More aboveground pool dealers are buying products through distributors

Dreamstime Agp 1110Let's dispense with a detailed accounting of the last few years in the aboveground pool business, shall we? It clearly hasn't been good for dealers or manufacturers.

There is a bit of good news out there, though. As the market has faltered, distributors have stepped in to help beleaguered dealers hold onto more cash and avoid getting stuck with stacks of unsold pools.

AQUA recently spoke with two of them about the changing market: Gary Najarian, vice president of distribution for Baystate Pool Supplies, a large distributor in Cambridge, Mass., that services the East Coast, from Virginia all the way up to Maine; and Richard Smith, a sourcing manager for international distribution giant POOLCORP, based in Covington, La.

The entire pool and spa category has been in a slump, but abovegrounds seem especially hard hit. Is that an accurate perception?

Najarian: Well, ingrounds have had the same thing happen. The number of ingrounds over the last couple of years is also way down. On the other hand, because the weather has been so good this year, we're seeing a little bit of an increase in ingrounds. But abovegrounds are flat, and they're still way down from their peak of three or four years ago.

Shouldn't the weather be helping abovegrounds more than it helps ingrounds?

Najarian: Yes. Usually, if you have the weather, you will have increases in abovegrounds. So that says something about the market. They have been falling out of favor a little bit. Aboveground pools are impulse sales. If you don't have weather, you're in trouble. I would say people's preferences, the economy and the weather conspired to bring sales down. And the previous three years were all bad summers.

The biggest impact, though, and we've all suffered through it, has been the economy. Aboveground pools typically are impulse-type items. If the weather is hot and humid, as it was in many parts this year, it generally stimulates business. It's kind of like, "Let's get the family in the car and go down to, well, either the Wal-Mart or the pool store, and buy a pool, get some neighbors and friends and put it together." I think that has shrunk quite a bit.

Smith: The market has changed, and a number of big things have happened in the aboveground arena. The typical aboveground pool, which used to consist of a metal wall with a bracing system, is still available, although there have been some improvements in the support mechanism - the top rails are now being made out of resin or plastic-type materials.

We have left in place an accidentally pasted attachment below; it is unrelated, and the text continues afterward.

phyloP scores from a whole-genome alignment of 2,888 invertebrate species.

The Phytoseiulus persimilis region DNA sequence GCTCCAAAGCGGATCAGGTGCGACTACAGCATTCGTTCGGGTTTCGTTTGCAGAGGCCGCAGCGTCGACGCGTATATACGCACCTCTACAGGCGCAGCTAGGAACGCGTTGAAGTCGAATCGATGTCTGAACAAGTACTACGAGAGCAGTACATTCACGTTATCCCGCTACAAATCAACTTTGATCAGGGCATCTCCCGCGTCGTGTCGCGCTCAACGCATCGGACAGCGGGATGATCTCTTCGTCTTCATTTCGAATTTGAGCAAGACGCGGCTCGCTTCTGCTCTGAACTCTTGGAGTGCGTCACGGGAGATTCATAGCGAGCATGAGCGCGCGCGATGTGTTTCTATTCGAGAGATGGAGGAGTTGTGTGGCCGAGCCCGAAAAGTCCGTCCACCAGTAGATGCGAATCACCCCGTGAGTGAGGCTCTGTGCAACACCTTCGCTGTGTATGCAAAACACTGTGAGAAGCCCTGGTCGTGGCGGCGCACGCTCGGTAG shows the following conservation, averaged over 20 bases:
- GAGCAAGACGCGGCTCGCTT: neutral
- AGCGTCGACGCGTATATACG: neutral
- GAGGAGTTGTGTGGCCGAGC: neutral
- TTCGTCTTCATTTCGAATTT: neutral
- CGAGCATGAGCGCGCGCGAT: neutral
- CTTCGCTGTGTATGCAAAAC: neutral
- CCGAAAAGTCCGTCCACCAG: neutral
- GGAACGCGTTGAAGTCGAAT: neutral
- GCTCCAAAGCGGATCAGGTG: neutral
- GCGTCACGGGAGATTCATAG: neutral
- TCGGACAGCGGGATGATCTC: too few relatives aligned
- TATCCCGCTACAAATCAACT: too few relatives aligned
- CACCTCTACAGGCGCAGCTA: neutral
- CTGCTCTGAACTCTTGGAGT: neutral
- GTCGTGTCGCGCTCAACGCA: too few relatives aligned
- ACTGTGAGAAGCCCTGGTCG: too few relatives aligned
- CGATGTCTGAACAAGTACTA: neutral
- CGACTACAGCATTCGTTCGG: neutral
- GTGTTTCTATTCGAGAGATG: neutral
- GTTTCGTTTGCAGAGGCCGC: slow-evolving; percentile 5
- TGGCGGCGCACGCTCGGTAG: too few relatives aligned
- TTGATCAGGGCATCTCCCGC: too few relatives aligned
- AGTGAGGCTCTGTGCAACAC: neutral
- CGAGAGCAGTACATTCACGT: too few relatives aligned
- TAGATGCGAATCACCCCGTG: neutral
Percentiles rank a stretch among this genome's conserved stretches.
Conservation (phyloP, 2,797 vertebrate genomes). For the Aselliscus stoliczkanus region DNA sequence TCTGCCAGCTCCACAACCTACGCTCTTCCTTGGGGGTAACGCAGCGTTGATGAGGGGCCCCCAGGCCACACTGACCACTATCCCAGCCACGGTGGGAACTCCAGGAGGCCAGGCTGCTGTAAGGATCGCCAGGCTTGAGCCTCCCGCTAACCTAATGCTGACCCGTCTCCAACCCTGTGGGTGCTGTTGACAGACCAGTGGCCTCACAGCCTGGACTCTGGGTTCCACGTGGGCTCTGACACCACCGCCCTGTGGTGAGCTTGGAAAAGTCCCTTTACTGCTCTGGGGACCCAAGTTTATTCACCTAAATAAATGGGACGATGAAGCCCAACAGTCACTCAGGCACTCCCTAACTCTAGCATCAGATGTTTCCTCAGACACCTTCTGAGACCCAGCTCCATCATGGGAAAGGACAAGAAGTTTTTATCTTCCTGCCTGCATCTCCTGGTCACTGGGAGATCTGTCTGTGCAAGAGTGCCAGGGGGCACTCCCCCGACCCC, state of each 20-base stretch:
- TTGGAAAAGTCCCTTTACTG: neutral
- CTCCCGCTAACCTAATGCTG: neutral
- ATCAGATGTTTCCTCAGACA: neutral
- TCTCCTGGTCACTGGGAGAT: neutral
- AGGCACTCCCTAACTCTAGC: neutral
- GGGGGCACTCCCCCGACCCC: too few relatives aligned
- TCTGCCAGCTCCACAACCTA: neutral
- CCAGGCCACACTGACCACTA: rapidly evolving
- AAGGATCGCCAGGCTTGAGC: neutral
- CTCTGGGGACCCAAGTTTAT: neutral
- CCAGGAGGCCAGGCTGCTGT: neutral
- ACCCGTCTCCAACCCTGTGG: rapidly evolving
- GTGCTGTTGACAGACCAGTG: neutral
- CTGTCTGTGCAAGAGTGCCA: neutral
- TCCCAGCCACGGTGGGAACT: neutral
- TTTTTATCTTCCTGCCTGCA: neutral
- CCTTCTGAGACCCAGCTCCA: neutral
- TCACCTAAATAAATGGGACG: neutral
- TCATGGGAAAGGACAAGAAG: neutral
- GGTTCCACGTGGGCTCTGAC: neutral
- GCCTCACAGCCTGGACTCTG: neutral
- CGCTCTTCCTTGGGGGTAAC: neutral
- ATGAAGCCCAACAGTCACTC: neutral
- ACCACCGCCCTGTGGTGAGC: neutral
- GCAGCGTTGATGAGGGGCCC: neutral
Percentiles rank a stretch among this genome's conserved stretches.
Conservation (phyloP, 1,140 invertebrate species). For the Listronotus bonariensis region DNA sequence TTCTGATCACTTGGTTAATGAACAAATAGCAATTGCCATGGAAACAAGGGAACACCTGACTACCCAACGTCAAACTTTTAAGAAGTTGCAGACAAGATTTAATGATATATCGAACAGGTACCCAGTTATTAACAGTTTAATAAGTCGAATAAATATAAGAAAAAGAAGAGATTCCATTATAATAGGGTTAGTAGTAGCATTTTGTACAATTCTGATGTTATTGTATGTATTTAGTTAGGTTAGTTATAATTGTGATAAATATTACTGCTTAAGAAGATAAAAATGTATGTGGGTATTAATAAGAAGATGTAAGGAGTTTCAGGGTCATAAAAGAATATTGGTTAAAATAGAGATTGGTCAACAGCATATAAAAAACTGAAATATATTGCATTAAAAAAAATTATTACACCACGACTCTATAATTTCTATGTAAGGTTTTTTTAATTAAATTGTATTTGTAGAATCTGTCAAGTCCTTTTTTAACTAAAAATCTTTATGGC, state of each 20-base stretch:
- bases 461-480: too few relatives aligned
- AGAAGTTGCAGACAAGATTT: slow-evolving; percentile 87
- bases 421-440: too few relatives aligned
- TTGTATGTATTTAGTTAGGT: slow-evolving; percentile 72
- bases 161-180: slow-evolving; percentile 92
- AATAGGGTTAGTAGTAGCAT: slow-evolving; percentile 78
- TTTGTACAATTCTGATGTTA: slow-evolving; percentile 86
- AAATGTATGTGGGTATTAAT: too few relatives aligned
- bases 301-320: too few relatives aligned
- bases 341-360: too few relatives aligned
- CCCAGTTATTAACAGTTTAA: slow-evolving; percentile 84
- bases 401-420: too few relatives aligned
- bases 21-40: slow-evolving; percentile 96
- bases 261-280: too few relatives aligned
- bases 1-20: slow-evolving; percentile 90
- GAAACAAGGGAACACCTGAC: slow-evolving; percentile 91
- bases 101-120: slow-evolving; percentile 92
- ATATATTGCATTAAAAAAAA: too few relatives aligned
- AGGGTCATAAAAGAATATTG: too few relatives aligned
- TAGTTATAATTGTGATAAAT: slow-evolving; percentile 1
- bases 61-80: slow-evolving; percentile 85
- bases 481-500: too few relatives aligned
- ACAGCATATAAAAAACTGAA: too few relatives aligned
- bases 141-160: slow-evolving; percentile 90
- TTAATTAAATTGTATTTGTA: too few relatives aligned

Now, what I've just described is the typical aboveground pool as perceived by most people in the industry. What has happened over the last few years is that the inflatable ring pools, which you'll see at big box stores like Wal-Mart and places like that, have taken away a lot of that aboveground pool market.

And, we just aren't building above-ground pools like we used to. The ones we are building, you're seeing a lot of these coming with better equipment, better accessories, alternative disinfection systems like chlorine generators. They've managed to enhance and improve the cosmetic appearance of them as well as the materials that they're constructed out of. The problem is we just don't have enough sales to make that as lucrative as it used to be. You used to fly into big metropolitan areas and see the aboveground pools dotting the neighborhoods from the air. That's changed.

How have the new market conditions affected you as a distributor?

Smith: Let me back up a little. There was a time when if you could buy a truckload of aboveground pools, you were in the aboveground business and dealt primarily with the manufacturer of the product. If you maintained a reasonable volume you were able to "buy direct." A lot of times there may have been a bit of ego associated with it, but a lot of people seem to take pride in the fact and to advertise that "I buy direct from the factory and sell at factory prices." The prices were probably inflated to begin with and certainly the dealer inflated them a little bit on his end.

But now, if they are buying factory direct, a lot of them can't realistically inventory 20 or 25 pools. It's much more convenient and practical for them to go to the local distributor. The distributor maintains the inventory and the dealer basically sells from either a display at his place of business or what they call salesman samples, which would be a wall section and bracing. They can be sold conveniently this way and the dealer doesn't have to worry about freight issues, warranty, etc. (The warranty is generally associated with the equipment.)